II Kings 4:1-2 (NIV), “The wife of a man from the company of the prophets cried out to Elisha, “Your servant my husband is dead, and you know that he revered the Lord. But now his creditor is coming to take my two boys as his slaves.” Elisha replied to her, “How can I help you? Tell me, what do you have in your house?” “Your servant has nothing there at all,” she said, “except a small jar of olive oil.”
This poor woman. In those days, in that culture, a widow with small sons had no one to provide for her. With sons not old enough to work, and her husband gone, she is facing the horrible fate of having her sons taken to be used as slaves to pay an old debt. We all come across situations that seem out of our hands. Her husband is gone. Hard enough to handle, and now she may lose her children. As a mother and a grandmother, I don’t even want to imagine what that might feel like, but I can assume she feels deserted, and frantic. Who can help? Then she remembers the man of God.
When she relates her circumstances to Elisha, his response is two sided. First he asks, “What can I do to help,” then he asks “What do you have?” Both are very important questions. He is asking this widow to think about a solution, not just the problem, and he is asking her to think about what she does have, instead of what she doesn’t. God can just override everything and instantaneously give us what we ask for. He is able. However, He knows as well as we do what happens to those who are just handed everything they want. It makes them weak, and spoiled, and they begin to feel entitled. They don’t grow in relationship with the person who seems to be like a vending machine, they only make demands and expect instant results. Nobody wants kids like that, not even God.
We appreciate things more if we work for them, or if it has cost us something. We treasure gifts, don’t get me wrong, a thankful heart that is grateful for every gift is a good thing. However, when a child works hard and saves every penny of his paper route money to buy that new bike…well who can blame him when he is proud of his new purchase. Even King David understood that there should be a cost. He was instructed to build an altar on the threshing floor of Araunah the Jebusite. Araunah not only agrees to allow David to do that, he tries to give him the oxen for the offering. Here is what David replied:
II Samuel 24:24 “No, but I will surely buy it from you for a price, for I will not offer burnt offerings to the LORD my God which cost me nothing.”
Let me try to explain it this way. Pretend that a missionary comes to your church and speaks quite convincingly about the need for help in the Congo. You feel two things simultaneously, one you want to help, two you are quaking in fear lest God calls you to the Congo. So what do we do, we quickly drop a twenty or more in the offering to ease both of those feelings. You say, “I have helped, I don’t need to go, someone else can use that fifty dollars to help.” Usually we are very quick to give to missions. Then the very next week your pastor speaks of the need to replace the furnace at the church you attend, your house, and what do we do? We slip a five into the offering and say, “let so and so give the big bucks, they have a better job, sister such and such doesn’t have diapers to buy, let her give it, I wonder if we can get a grant from Uncle Sam to pay for it?” On the surface it looks like giving to mission is easier, but if you look deeper, it’s the same spirit. We don’t want it to cost too much. Selling everything and moving to a foreign country is costly! So we cave and give money. Less costly. Paying for a new furnace is costly, so we cave and make excuses why we don’t give.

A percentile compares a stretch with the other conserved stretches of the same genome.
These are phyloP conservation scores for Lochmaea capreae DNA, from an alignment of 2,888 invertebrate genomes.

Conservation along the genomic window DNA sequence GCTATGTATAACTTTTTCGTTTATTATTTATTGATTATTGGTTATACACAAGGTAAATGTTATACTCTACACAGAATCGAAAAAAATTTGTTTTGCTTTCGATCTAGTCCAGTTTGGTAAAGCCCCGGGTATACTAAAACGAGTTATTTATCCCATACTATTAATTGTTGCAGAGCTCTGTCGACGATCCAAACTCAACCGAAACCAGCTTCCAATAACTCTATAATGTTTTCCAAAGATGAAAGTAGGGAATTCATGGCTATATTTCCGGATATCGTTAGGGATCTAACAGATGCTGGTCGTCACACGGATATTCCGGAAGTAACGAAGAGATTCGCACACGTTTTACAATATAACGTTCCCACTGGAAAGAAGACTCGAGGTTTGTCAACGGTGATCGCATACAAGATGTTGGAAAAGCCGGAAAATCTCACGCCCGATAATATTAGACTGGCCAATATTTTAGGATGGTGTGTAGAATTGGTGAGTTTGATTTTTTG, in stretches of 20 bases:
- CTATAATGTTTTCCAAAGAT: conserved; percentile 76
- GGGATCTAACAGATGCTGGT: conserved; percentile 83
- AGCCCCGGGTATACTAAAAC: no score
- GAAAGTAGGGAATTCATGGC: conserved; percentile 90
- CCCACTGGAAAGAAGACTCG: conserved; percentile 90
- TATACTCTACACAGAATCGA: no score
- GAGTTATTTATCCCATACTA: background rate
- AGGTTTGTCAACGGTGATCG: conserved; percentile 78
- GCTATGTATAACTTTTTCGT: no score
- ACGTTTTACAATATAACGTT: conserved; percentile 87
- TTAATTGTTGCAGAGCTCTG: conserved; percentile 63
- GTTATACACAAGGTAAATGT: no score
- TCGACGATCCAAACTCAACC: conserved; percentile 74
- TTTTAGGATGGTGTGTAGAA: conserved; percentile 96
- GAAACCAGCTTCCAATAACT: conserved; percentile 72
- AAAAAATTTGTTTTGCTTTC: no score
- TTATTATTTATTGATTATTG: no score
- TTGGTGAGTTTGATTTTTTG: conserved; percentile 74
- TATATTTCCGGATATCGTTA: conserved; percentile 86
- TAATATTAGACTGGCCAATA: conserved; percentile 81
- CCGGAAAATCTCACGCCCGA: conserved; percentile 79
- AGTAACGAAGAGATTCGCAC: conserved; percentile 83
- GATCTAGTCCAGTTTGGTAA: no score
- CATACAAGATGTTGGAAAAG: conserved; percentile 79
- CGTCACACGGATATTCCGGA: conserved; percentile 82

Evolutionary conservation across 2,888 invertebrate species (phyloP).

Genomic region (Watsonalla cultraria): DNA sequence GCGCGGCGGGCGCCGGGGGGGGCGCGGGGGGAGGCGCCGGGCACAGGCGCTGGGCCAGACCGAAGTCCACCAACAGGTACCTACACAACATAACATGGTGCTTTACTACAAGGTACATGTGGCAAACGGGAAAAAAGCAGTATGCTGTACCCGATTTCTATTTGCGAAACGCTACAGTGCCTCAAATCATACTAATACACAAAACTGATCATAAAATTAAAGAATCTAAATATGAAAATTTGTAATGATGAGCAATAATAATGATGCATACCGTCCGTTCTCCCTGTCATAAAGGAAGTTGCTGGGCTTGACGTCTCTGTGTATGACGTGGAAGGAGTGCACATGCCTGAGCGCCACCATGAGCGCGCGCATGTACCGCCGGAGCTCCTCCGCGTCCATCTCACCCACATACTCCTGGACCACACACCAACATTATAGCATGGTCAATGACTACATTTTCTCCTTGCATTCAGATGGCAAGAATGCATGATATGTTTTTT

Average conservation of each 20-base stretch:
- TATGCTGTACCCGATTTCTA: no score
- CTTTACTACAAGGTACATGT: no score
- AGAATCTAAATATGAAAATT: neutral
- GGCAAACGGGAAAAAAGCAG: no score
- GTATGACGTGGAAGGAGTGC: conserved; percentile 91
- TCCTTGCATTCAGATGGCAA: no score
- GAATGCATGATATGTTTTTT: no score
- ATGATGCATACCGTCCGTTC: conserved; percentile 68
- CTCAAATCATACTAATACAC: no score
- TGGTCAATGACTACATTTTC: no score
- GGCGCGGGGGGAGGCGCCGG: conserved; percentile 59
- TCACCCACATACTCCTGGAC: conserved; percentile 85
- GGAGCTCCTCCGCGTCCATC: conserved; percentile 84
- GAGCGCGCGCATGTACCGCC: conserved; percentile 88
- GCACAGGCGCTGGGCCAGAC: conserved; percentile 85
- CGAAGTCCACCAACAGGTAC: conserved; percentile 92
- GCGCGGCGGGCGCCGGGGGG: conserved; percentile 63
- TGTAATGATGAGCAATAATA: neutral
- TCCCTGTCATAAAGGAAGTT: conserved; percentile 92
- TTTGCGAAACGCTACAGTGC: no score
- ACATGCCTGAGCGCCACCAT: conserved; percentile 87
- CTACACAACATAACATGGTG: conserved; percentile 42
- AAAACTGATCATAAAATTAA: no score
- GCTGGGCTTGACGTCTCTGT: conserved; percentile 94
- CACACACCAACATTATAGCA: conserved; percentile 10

God is so smart! Elisha asks the widow, “What do you have in your house?” She had oil. God gave her so much oil that she borrowed jars and jugs and still ran out of containers. She then sold it for enough to get out of debt! That is just like the little boy who shared a small lunch…with thousands. There was a multitude, a huge multitude, that were tired and hungry and Jesus told his disciples to feed them. They started adding up the monetary cost to feed so many, and of course they came up short. Jesus wasn’t even thinking of money. So, He asks, “What do we have?” Enter the little guy whose mom packed him a few fish and some small loaves. What happened? Well, of course, they were all fed, and they gathered up baskets (12) of leftovers!
Salvation is free, but that doesn’t mean that there will never be another sacrifice on our part. “Obedience is better than sacrifice,” you say. Yes, it sure is. Are you obeying?
Romans 12:1 (Holman Christian Standard Bible), “Therefore, brothers, by the mercies of God, I urge you to present your bodies as a living sacrifice, holy and pleasing to God; this is your spiritual worship.”
Paul “urges” us, in other translations he “begs” and “beseeches” us to present ourselves as living sacrifices. That sounds costly doesn’t it? Before you get all worked up, stop and ask yourself, “What do I have?” What has God given me that will be multiplied to do His will and work miracles?
Do you have a little food, a little oil, some time, some money, a little talent? Give it to God. He’ll multiply it and use it to bless others. Don’t think about what you don’t have. When you are asked to give, don’t just plunk whatever is lying on the bottom of your purse in the basket. Stop, pray and listen. Then be obedient. It may cost you more than you wanted it to, but remember the leftovers? Remember the widow who had more than enough? Yep, that’s what God can do with it. Next time you are running errands and you see someone in need, stop, pray, and listen. What is God asking you to do? Take the time, sacrifice, let it cost you and let God work a miracle.
What do you have that God can use? We all have something, because He made sure you were prepared.
That should get you excited!